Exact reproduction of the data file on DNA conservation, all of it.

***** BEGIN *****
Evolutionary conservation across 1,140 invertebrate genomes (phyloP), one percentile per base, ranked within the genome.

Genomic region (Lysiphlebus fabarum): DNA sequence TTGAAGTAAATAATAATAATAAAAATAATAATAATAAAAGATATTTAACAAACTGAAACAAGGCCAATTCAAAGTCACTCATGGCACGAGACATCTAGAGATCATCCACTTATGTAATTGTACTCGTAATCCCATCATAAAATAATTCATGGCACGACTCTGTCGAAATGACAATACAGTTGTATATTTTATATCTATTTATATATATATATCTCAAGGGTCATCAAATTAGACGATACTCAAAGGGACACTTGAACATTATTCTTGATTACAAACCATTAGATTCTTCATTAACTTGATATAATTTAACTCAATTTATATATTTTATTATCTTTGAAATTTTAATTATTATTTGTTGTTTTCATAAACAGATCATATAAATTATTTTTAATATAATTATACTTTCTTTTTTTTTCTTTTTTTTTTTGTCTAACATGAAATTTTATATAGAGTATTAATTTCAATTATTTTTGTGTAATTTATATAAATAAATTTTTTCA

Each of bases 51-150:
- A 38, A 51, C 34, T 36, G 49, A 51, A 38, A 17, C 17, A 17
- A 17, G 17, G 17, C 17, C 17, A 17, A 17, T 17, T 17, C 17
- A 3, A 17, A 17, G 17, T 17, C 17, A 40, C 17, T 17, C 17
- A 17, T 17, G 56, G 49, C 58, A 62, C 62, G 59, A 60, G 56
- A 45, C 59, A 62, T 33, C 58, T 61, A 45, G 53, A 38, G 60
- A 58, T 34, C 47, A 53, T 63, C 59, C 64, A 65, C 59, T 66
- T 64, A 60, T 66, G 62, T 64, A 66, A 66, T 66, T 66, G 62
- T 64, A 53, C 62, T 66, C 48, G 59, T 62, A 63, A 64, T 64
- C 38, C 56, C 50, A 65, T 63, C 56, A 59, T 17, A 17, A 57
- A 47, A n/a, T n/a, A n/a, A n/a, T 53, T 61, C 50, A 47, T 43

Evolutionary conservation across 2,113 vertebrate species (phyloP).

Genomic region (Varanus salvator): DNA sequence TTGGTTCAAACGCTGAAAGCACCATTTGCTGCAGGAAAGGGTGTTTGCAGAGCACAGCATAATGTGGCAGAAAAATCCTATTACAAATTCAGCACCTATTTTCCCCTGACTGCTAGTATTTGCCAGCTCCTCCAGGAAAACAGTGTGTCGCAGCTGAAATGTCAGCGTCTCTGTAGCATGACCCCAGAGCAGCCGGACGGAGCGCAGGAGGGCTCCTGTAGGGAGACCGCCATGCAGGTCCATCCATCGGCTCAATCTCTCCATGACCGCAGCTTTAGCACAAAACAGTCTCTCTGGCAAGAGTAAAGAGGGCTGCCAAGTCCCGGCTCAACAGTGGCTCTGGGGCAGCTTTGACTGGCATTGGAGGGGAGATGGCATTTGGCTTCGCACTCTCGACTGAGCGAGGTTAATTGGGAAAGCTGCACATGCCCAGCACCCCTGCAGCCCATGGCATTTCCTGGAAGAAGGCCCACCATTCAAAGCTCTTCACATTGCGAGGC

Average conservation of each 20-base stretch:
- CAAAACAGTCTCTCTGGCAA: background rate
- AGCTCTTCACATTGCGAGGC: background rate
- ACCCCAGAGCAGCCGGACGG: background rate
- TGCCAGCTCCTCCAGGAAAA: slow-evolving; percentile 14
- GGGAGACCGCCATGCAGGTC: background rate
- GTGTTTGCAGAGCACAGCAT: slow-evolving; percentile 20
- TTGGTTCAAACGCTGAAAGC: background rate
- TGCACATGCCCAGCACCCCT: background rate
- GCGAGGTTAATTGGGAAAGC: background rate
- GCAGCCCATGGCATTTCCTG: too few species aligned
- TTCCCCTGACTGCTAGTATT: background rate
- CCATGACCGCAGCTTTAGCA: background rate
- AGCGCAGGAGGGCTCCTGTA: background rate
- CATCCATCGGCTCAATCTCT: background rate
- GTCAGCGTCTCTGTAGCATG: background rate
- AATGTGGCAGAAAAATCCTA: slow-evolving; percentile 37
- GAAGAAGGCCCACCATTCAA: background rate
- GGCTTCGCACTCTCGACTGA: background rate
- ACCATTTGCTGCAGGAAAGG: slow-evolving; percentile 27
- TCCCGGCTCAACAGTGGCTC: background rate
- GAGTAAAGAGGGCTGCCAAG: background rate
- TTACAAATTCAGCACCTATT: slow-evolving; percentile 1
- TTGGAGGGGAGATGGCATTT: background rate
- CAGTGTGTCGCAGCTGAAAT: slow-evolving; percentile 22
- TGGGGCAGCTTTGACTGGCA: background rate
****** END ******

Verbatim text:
Evolutionary conservation across 1,140 invertebrate genomes (phyloP), one percentile per base, ranked within the genome.

Genomic region (Lysiphlebus fabarum): DNA sequence TTGAAGTAAATAATAATAATAAAAATAATAATAATAAAAGATATTTAACAAACTGAAACAAGGCCAATTCAAAGTCACTCATGGCACGAGACATCTAGAGATCATCCACTTATGTAATTGTACTCGTAATCCCATCATAAAATAATTCATGGCACGACTCTGTCGAAATGACAATACAGTTGTATATTTTATATCTATTTATATATATATATCTCAAGGGTCATCAAATTAGACGATACTCAAAGGGACACTTGAACATTATTCTTGATTACAAACCATTAGATTCTTCATTAACTTGATATAATTTAACTCAATTTATATATTTTATTATCTTTGAAATTTTAATTATTATTTGTTGTTTTCATAAACAGATCATATAAATTATTTTTAATATAATTATACTTTCTTTTTTTTTCTTTTTTTTTTTGTCTAACATGAAATTTTATATAGAGTATTAATTTCAATTATTTTTGTGTAATTTATATAAATAAATTTTTTCA

Each of bases 51-150:
- A 38, A 51, C 34, T 36, G 49, A 51, A 38, A 17, C 17, A 17
- A 17, G 17, G 17, C 17, C 17, A 17, A 17, T 17, T 17, C 17
- A 3, A 17, A 17, G 17, T 17, C 17, A 40, C 17, T 17, C 17
- A 17, T 17, G 56, G 49, C 58, A 62, C 62, G 59, A 60, G 56
- A 45, C 59, A 62, T 33, C 58, T 61, A 45, G 53, A 38, G 60
- A 58, T 34, C 47, A 53, T 63, C 59, C 64, A 65, C 59, T 66
- T 64, A 60, T 66, G 62, T 64, A 66, A 66, T 66, T 66, G 62
- T 64, A 53, C 62, T 66, C 48, G 59, T 62, A 63, A 64, T 64
- C 38, C 56, C 50, A 65, T 63, C 56, A 59, T 17, A 17, A 57
- A 47, A n/a, T n/a, A n/a, A n/a, T 53, T 61, C 50, A 47, T 43

Evolutionary conservation across 2,113 vertebrate species (phyloP).

Genomic region (Varanus salvator): DNA sequence TTGGTTCAAACGCTGAAAGCACCATTTGCTGCAGGAAAGGGTGTTTGCAGAGCACAGCATAATGTGGCAGAAAAATCCTATTACAAATTCAGCACCTATTTTCCCCTGACTGCTAGTATTTGCCAGCTCCTCCAGGAAAACAGTGTGTCGCAGCTGAAATGTCAGCGTCTCTGTAGCATGACCCCAGAGCAGCCGGACGGAGCGCAGGAGGGCTCCTGTAGGGAGACCGCCATGCAGGTCCATCCATCGGCTCAATCTCTCCATGACCGCAGCTTTAGCACAAAACAGTCTCTCTGGCAAGAGTAAAGAGGGCTGCCAAGTCCCGGCTCAACAGTGGCTCTGGGGCAGCTTTGACTGGCATTGGAGGGGAGATGGCATTTGGCTTCGCACTCTCGACTGAGCGAGGTTAATTGGGAAAGCTGCACATGCCCAGCACCCCTGCAGCCCATGGCATTTCCTGGAAGAAGGCCCACCATTCAAAGCTCTTCACATTGCGAGGC

Average conservation of each 20-base stretch:
- CAAAACAGTCTCTCTGGCAA: background rate
- AGCTCTTCACATTGCGAGGC: background rate
- ACCCCAGAGCAGCCGGACGG: background rate
- TGCCAGCTCCTCCAGGAAAA: slow-evolving; percentile 14
- GGGAGACCGCCATGCAGGTC: background rate
- GTGTTTGCAGAGCACAGCAT: slow-evolving; percentile 20
- TTGGTTCAAACGCTGAAAGC: background rate
- TGCACATGCCCAGCACCCCT: background rate
- GCGAGGTTAATTGGGAAAGC: background rate
- GCAGCCCATGGCATTTCCTG: too few species aligned
- TTCCCCTGACTGCTAGTATT: background rate
- CCATGACCGCAGCTTTAGCA: background rate
- AGCGCAGGAGGGCTCCTGTA: background rate
- CATCCATCGGCTCAATCTCT: background rate
- GTCAGCGTCTCTGTAGCATG: background rate
- AATGTGGCAGAAAAATCCTA: slow-evolving; percentile 37
- GAAGAAGGCCCACCATTCAA: background rate
- GGCTTCGCACTCTCGACTGA: background rate
- ACCATTTGCTGCAGGAAAGG: slow-evolving; percentile 27
- TCCCGGCTCAACAGTGGCTC: background rate
- GAGTAAAGAGGGCTGCCAAG: background rate
- TTACAAATTCAGCACCTATT: slow-evolving; percentile 1
- TTGGAGGGGAGATGGCATTT: background rate
- CAGTGTGTCGCAGCTGAAAT: slow-evolving; percentile 22
- TGGGGCAGCTTTGACTGGCA: background rate